As World Cup fever grips football fans this June, Horizon takes a look at the science of sport.
Horizon speaks to Dr Olivier Rabin, the science director of the World Anti-Doping Agency, who explains how putting a stop to the development of ‘gene doping’ is one of the institution’s main research priorities.
We find out how football fans are being coaxed out of the pub and onto the sports field, and we learn about the digital 'smart trainers' which could cut back on sports injuries.
Top tennis tournaments Roland Garros and Wimbledon both take place in June, and Horizon finds out about the technology that is shaping the future of the sport in an interview with Dr Francesco Ricci Bitti, President of the International Tennis Federation.
We also hear from a project whose findings suggest that, contrary to popular belief, exercise does not always make you healthier.
Innovations such as the Hawk-Eye line calling system, high-tech rackets, strings and smart monitoring can improve the game for tennis players, referees and spectators. However, too much innovation could change the nature of tennis, says Francesco Ricci Bitti, the president of the International Tennis Federation (ITF). Horizon Magazine spoke to him about tennis innovation at the EU’s Innovation Convention 2014.
Many football fans watch matches on the sofa or in the pub, and their fitness levels often contrast hugely with those of the players on the field. New efforts are underway to convert their fandom into motivation to get active and improve their health, or even to channel their support in socially beneficial ways.
The idea that an athlete could change their genes to grow bigger muscles, or increase their body’s production of red blood cells, may sound like the stuff of fantasy, but halting the development of ‘gene doping’ technology is one of the main research priorities of the World Anti-Doping Agency (WADA), according to Dr Olivier Rabin, the organisation’s science director.
The world’s oceans are overfished, polluted and – for something that makes up 70% of the Earth’s surface – still little understood. This month, Horizon looks at some of the science that could help us take better care of our oceans, from robots trash collectors out at sea to finding ways to track the plastic that enters our waters. Plus, we look at how climate change is affecting plans for sustainable aquaculture, tech that can help divers reduce the cost of their dives by more than 50%, and the challenges facing research in the Black Sea.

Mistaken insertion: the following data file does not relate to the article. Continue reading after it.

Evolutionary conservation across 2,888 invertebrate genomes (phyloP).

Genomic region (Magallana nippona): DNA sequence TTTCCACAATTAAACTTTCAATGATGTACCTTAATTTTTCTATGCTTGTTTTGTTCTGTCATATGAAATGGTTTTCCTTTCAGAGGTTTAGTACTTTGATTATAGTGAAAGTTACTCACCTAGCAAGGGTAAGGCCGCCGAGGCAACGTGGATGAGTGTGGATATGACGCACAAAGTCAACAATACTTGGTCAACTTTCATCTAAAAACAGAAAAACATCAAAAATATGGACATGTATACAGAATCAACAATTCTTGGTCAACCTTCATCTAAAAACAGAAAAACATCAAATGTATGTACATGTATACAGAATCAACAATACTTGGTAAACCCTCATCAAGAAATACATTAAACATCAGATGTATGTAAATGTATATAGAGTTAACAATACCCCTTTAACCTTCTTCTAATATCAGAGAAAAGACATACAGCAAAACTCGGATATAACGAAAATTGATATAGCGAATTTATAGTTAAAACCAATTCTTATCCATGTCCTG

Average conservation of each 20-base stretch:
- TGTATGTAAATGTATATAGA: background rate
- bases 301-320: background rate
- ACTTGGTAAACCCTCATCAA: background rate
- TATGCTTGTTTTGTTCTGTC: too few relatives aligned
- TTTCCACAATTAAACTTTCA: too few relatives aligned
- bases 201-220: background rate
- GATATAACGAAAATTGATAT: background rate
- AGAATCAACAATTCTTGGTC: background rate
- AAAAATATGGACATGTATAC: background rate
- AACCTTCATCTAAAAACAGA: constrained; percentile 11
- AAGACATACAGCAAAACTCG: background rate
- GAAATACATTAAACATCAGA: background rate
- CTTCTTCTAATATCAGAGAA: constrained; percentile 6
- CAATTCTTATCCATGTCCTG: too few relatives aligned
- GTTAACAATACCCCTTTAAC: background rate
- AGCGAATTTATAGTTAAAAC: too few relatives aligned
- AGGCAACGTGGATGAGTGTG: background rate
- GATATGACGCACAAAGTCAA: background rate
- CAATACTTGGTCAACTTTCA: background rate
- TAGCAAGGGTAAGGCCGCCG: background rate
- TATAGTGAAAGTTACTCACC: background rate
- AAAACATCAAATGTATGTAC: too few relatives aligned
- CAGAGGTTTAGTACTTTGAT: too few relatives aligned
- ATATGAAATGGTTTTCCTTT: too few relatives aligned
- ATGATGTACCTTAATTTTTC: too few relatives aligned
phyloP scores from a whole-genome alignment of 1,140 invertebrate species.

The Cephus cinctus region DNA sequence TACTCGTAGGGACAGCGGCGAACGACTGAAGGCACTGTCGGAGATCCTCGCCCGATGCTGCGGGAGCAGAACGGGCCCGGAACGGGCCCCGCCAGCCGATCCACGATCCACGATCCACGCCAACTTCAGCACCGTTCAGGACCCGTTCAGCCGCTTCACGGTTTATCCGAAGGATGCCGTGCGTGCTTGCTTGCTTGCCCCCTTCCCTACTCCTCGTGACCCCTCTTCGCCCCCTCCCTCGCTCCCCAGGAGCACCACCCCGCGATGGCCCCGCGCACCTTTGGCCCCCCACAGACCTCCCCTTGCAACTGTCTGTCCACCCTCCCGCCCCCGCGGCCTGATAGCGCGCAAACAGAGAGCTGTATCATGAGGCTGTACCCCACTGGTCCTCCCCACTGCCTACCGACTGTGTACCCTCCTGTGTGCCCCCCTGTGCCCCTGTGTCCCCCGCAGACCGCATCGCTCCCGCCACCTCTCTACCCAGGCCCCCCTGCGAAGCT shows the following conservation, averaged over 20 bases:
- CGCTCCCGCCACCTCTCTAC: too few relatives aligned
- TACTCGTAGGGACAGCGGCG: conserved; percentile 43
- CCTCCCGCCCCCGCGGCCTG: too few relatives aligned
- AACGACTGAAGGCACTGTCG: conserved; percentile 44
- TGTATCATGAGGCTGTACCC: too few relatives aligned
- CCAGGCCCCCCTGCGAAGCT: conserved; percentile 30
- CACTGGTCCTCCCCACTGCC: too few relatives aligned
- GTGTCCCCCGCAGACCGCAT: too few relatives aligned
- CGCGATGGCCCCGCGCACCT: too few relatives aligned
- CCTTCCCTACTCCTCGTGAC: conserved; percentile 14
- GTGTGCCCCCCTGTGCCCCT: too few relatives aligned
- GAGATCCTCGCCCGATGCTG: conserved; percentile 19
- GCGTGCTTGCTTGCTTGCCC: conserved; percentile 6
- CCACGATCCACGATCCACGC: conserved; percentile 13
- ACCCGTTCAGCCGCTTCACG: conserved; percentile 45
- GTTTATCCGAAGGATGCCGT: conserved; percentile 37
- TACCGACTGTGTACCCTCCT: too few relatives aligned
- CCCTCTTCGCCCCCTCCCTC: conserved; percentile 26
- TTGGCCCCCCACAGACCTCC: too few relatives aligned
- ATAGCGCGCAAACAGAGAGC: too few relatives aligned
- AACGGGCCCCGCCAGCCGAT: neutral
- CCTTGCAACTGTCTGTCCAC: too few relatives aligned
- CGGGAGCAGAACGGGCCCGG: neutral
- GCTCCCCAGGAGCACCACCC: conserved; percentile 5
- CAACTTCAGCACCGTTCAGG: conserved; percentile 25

To mark the European year of cultural heritage, Horizon explores how science is helping to uncover more about our past and to preserve our art, landscapes, buildings and ways of life for the future. We discover why prehistoric humans chose to paint rock art where they did, and how farming techniques from hundreds of years ago could help fight climate change today. Plus, we learn how cultural heritage feeds into European identities and what can be done to prevent the destruction of historical sites during wartime.
The world’s largest radio telescope, known as the Square Kilometre Array (SKA) and situated over two continents, will be able to detect the first stars and galaxies emerging from the ‘murk’ at the beginning of the universe and much more besides, according to Professor Phil Diamond, Director General of SKA. He spoke to Horizon at the opening of the Shared Sky art exhibition in Brussels, Belgium on 16 April, where indigenous artists from SKA host nations South Africa and Australia use traditional painting and folk art to explore the themes of astronomy, spirituality and a borderless sky.
Electric ferries and digital communication between ships could help in the quest to decarbonise maritime transport, a sector which is often perceived as being the green option but could still do much to lower its environmental footprint.
Astronomers could use giant radio telescope from 2025.
New tech could help shrink shipping emissions.
The EU’s research chief on his new role.